New York feels like, well….. New York. The city that never sleeps. There’s always a feeling that things are moving faster than they should. The game’s version of NY covers about half of Manhattan and a four square block representation of Brooklyn. The map reaches from the tip of Manhattan to Grand Central, and. . . The World Trade Center exists! Of course, it is nothing special considering that the game can’t render that high.
Now, let’s get to the point. Yes, the maps aren’t great but they can be commended for the time.
What is the game actually like to play?
It’s not Forza. It’s not Assetto Corsa. It’s not BeamNG.Drive. It is, however, a different kind of game. The cars in this game handle like big land barges from the ‘80s would, with tons of body roll and a feeling of sheer weight falling around the corners. That’s not saying that they handle like a real 1982 Town Car in this game however. Cars in this game have a lot of grip surprisingly. I can do a full e-brake entry into a corner, countersteer, and hit the curb on the opposite side of the street, at full throttle.
The cars in this game have different handling characteristics. Only the two other supercars can wheelie in their standard forms. If you have the pickup truck and the “super fast car” cheat on, you can make it wheelie as well. Cars will lift their front wheels up when you are drifting. The cars are honestly fun to drive. The cops however, aren’t as fun. If you go even 1 mile over the game’s speed limit of 60 miles per hour, the cops want to take you down and try to ram you off the road over the most minor infraction. That’s not very realistic, however, this game was one of the first with cones of vision for police.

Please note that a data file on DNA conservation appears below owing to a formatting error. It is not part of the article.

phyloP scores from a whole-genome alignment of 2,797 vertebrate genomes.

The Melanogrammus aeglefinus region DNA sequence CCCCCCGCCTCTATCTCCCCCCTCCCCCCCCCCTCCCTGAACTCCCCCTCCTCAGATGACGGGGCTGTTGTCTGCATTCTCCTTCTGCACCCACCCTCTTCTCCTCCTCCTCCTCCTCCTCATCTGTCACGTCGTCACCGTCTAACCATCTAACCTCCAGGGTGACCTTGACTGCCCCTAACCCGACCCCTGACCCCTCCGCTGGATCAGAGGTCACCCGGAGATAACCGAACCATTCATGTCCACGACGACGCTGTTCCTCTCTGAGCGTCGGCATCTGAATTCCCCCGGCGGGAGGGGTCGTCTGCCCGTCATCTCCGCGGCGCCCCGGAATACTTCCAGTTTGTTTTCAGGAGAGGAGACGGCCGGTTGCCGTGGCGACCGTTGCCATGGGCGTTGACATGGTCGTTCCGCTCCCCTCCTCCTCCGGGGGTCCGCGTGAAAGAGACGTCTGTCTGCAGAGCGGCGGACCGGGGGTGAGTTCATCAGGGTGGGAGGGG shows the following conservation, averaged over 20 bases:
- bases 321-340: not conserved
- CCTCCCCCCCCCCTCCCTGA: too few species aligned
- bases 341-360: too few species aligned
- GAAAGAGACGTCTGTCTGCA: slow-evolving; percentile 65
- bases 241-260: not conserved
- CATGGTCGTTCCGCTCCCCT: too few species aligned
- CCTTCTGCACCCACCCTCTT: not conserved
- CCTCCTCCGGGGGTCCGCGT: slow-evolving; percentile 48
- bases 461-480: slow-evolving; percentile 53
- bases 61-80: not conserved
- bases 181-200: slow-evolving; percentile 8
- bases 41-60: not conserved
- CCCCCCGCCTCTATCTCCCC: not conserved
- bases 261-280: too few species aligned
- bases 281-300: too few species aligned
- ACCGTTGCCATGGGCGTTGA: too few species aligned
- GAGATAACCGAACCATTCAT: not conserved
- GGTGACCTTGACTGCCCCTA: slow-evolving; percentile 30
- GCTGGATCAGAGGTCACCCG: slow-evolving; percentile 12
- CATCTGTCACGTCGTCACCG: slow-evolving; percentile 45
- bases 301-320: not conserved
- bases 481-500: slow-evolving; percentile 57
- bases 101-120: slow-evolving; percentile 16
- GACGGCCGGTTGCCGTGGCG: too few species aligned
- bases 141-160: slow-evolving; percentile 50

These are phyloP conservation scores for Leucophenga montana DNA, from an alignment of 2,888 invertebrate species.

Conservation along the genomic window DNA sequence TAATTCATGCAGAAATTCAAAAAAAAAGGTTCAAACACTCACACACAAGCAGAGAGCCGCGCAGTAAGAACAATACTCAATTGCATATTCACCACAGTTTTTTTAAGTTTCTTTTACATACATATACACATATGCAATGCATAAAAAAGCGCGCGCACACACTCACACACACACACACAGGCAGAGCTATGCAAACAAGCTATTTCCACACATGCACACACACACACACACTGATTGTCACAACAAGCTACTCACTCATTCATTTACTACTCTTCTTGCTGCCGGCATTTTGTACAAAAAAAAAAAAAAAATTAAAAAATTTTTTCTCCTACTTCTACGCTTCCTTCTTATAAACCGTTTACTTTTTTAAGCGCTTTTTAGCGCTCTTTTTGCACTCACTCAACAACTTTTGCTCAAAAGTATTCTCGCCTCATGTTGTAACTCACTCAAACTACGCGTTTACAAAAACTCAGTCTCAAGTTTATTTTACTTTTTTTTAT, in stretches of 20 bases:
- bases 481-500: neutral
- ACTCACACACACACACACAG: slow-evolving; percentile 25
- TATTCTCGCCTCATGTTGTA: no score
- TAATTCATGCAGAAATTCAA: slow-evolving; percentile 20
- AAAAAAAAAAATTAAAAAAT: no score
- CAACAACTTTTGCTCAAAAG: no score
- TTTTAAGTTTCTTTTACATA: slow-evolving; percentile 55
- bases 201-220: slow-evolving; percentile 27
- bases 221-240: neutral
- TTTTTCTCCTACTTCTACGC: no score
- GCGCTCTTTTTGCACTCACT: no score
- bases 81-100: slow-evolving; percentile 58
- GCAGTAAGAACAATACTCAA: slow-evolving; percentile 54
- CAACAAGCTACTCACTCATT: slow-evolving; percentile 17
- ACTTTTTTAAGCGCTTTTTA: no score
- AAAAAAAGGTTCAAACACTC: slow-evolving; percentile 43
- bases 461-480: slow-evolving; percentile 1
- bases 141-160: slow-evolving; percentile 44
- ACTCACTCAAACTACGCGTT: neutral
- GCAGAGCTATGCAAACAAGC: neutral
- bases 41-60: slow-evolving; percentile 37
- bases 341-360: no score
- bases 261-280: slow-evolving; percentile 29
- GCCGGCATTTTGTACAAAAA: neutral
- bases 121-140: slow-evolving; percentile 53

The civilian AIs are hilarious. They wreck into each other if you so much as touch a civilian car, and if you are going 175 miles per hour or more with the “super fast car” and the “freight train” cheats on, they go flying. They shoot straight into the skies or to the sides of the road, spinning everywhere. They also go about 43 miles per hour on the highways and act like a herd of cattle on the roads, which is honestly how some people drive in the real world.
The graphics objectively aren’t bad for the time. It’s like if Midtown Madness mixed with 1975. The environments and stories feel properly paired what city you are playing in, and it all feels just right. The graphics options go through everything from how far you want the rear view mirror to see, to triple buffering in the separate configuration utility. I’d call the graphics good for the time.
So, why is this the best driving game ever? It shaped my childhood and the childhood of many other young car lovers. It was the first video game I ever played, and the first car game I have ever played. It’s what changed my perception of cars from them being appliances to “Whoa, cars are cool!”. A four-year-old mind is impressionable, and this game stuck. That’s something worthy of appreciation.
To play Driver, get a copy and an old computer (Windows 95-XP). You will thank me later.